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Is Plus500’s 19% dividend yield safe?

At first glance, shares in spread-betting and contracts-for-difference (CFD) provider Plus500 (LSE: PLUS) appear dirt cheap. Indeed, after sliding by more than 75% in around six months, at the time of writing shares in the business are dealing at a forward P/E of approximately 4.1 and support a dividend yield of 18.7%.

However, while the stock might look cheap after recent declines, I think Plus deserves this low valuation. Here, I’m going to explain why.

Regulator clampdown

Following regulators’ decision to crack down on speculative derivatives such as CFDs and binary options, profits at firms that offer these products have collapsed. And Plus is no exception. Today, the firm announced a 65% quarter-on-quarter decline in revenues for the first quarter of 2019. Year-on-year, revenues crashed 82%. Meanwhile, the overall active number of traders declined 4% to 97,921, something management attributes to “low levels of volatility.

A subdued market environment might be responsible for some of Plus’s problems, but its clear these new regulations are having an impact. The average revenue per user in the quarter declined 64% to $550, which is now significantly below the average user acquisition cost of $1,230.

These numbers make it very clear that the company is suffering significantly from the new regulations bought in last year and I think it’s going to be difficult for the group to achieve City growth forecasts for 2019. Analysts are currently expecting a 48% decline in earnings per share to $1.73 for the full year, although with revenues down 82% in the first quarter, this estimate now looks conservative.

With this being the case, I would stay away from shares in the financial services company for the time being, even though they may look cheap because, right now, there’s just too much uncertainty surrounding the outlook for the business.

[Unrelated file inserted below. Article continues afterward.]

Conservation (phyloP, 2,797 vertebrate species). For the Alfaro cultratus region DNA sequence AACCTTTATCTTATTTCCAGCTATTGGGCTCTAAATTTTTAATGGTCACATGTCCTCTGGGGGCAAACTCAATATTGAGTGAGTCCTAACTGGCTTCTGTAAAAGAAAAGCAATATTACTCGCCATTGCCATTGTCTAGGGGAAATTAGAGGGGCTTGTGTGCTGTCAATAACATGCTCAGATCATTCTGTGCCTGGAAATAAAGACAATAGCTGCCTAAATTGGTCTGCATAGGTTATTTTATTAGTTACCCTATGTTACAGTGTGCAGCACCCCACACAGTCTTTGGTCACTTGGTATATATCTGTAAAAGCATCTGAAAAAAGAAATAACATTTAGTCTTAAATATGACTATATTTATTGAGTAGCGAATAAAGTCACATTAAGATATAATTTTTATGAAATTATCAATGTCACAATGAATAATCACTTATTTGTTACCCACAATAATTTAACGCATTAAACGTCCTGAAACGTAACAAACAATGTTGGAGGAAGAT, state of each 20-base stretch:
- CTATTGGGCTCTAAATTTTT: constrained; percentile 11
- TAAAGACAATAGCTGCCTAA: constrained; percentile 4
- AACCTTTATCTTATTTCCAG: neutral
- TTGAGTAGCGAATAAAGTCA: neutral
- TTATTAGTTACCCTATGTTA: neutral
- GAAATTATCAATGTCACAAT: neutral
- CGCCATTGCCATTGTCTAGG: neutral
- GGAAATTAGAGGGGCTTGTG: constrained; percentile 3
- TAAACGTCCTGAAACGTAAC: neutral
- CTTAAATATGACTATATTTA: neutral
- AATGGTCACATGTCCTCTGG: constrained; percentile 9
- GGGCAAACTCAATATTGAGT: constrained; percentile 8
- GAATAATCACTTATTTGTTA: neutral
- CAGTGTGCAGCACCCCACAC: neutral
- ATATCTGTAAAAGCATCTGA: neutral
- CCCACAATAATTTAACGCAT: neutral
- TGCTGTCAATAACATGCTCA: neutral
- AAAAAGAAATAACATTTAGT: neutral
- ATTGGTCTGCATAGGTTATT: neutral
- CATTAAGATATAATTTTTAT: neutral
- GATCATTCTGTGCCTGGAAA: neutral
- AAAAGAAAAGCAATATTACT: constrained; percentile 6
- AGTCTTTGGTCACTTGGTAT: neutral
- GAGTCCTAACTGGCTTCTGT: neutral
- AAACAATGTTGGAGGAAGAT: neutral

And the same can be said for its dividend. With earnings collapsing, I think it will only be a matter of time before management has to readjust the distribution lower. All in all, the numbers above tell me Plus’s 19% dividend yield is not safe.

A better buy

Before you go, if you’re looking for cheap income stocks, I think you should check out CMC Markets (LSE: CMCX). CMC operates a somewhat similar business to Plus, but the company targets wealthier individuals and has been expanding its offering, diversifying away from risky financial derivatives by building out its stockbroking business.

These efforts haven’t been enough to offset the decline in profits from the regulatory clampdown completely, but management’s expansion plans give me confidence that this company will be able to navigate through this rough patch successfully and pull out the other side.

Analysts have the stock trading at a 2020 P/E of 9.6 and yielding 6.4% for the same year. These metrics don’t look particularly cheap compared to Plus but, as I have mentioned above, I think the former’s outlook could deteriorate rapidly over the next 12 months, while CMC’s dire outlook might improve as the group continues to bulk up its stockbroking arm.

Still, if you’re not interested in this company, here at the Motley Fool we believe there are plenty more opportunities out there on the market right now.

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Rupert Hargreaves owns no share mentioned. The Motley Fool UK has no position in any of the shares mentioned. Views expressed on the companies mentioned in this article are those of the writer and therefore may differ from the official recommendations we make in our subscription services such as Share Advisor, Hidden Winners and Pro. Here at The Motley Fool we believe that considering a diverse range of insights makes us better investors.